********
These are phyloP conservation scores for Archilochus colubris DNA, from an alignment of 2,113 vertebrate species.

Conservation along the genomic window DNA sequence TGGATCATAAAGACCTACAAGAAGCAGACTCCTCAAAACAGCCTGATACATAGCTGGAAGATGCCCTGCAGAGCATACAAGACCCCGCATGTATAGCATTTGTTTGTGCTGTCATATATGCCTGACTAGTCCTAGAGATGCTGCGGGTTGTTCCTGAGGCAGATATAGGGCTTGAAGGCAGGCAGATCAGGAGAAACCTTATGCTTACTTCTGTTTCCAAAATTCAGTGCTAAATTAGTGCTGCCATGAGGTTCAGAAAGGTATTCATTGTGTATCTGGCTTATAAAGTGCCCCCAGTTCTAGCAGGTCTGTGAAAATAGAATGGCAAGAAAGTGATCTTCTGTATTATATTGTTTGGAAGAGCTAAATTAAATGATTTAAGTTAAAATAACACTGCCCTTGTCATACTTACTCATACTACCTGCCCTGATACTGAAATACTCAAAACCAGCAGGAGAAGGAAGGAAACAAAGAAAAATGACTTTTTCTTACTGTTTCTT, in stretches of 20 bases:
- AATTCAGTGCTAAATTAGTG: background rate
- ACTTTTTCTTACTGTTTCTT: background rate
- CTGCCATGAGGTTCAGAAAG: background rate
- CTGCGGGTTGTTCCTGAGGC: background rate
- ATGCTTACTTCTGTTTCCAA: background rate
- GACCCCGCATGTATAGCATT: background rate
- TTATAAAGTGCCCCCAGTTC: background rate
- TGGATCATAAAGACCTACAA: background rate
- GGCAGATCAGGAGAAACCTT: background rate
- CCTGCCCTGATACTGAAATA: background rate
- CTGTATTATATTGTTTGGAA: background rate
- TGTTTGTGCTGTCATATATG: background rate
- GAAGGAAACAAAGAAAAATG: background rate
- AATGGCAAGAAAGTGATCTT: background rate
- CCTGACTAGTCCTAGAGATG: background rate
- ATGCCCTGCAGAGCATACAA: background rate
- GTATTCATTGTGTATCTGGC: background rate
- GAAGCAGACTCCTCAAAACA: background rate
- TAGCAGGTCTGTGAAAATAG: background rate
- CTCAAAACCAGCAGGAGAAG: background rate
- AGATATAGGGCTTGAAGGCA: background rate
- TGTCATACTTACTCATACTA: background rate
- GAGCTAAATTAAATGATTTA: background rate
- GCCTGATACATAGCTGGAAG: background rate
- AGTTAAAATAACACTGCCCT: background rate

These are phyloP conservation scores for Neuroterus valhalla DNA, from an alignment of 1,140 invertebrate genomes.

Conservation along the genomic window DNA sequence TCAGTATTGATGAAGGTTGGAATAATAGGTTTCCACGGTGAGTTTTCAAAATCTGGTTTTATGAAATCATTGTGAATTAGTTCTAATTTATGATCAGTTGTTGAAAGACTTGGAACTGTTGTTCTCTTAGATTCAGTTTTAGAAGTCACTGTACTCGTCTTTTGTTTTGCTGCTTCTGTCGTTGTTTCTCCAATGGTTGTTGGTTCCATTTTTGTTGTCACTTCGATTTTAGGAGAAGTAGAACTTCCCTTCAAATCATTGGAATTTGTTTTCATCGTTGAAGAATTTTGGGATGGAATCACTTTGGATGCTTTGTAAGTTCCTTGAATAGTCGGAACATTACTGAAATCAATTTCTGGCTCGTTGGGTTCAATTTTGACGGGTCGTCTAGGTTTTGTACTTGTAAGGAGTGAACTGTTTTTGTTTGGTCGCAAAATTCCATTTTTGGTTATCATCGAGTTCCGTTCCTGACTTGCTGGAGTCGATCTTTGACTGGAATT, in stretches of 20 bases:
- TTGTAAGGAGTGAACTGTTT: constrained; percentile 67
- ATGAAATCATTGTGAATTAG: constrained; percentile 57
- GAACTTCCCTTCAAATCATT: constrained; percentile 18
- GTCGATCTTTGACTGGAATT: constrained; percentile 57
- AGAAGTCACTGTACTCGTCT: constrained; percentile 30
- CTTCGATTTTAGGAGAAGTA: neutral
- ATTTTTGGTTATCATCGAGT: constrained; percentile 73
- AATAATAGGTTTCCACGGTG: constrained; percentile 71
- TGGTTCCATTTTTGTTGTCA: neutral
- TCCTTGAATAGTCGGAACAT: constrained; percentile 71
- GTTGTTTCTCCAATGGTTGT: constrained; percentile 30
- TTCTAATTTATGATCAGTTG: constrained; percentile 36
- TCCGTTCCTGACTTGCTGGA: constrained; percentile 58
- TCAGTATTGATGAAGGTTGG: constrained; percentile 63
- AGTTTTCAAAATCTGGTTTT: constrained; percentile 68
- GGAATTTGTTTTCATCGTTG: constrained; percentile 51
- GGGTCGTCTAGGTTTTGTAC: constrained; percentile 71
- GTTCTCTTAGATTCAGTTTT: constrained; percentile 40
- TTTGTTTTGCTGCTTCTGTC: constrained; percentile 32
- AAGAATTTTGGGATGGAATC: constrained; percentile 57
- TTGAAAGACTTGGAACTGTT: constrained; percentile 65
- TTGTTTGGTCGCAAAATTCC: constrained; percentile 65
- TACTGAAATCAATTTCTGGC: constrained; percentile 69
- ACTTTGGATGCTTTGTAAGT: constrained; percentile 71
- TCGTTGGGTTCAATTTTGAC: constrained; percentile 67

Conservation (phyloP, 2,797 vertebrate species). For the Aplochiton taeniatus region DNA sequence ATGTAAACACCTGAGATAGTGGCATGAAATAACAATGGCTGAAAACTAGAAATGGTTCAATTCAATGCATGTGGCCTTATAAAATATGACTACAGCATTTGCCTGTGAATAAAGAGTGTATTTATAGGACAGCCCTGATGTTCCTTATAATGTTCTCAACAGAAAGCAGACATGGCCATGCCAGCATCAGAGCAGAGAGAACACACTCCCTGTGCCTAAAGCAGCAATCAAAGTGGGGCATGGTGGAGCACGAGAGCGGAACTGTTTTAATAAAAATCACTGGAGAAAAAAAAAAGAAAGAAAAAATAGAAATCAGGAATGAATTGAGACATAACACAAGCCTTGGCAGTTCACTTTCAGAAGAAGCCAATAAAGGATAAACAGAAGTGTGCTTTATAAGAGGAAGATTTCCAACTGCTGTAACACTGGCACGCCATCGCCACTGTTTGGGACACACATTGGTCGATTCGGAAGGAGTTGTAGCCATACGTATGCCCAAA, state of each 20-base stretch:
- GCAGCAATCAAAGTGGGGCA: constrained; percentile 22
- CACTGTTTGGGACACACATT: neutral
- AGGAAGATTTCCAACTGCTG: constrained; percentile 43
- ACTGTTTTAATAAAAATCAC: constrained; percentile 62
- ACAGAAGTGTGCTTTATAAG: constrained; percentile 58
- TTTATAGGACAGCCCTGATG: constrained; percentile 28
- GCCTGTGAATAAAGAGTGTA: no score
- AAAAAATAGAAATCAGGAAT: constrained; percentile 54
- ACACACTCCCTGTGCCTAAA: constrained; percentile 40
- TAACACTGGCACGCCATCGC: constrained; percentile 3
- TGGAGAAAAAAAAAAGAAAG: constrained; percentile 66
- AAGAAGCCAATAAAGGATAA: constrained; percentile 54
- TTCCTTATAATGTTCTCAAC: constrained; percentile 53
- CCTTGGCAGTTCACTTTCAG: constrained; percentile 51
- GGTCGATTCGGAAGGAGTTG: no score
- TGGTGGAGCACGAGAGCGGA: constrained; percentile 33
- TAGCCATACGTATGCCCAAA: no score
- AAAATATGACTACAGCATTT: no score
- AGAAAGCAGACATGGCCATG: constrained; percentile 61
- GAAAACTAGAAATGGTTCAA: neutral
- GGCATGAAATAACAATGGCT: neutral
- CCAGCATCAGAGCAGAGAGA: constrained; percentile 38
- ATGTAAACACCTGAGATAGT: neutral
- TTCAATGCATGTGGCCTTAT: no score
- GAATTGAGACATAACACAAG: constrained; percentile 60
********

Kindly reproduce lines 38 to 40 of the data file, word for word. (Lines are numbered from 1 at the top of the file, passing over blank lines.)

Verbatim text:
- TGGTTCCATTTTTGTTGTCA: neutral
- TCCTTGAATAGTCGGAACAT: constrained; percentile 71
- GTTGTTTCTCCAATGGTTGT: constrained; percentile 30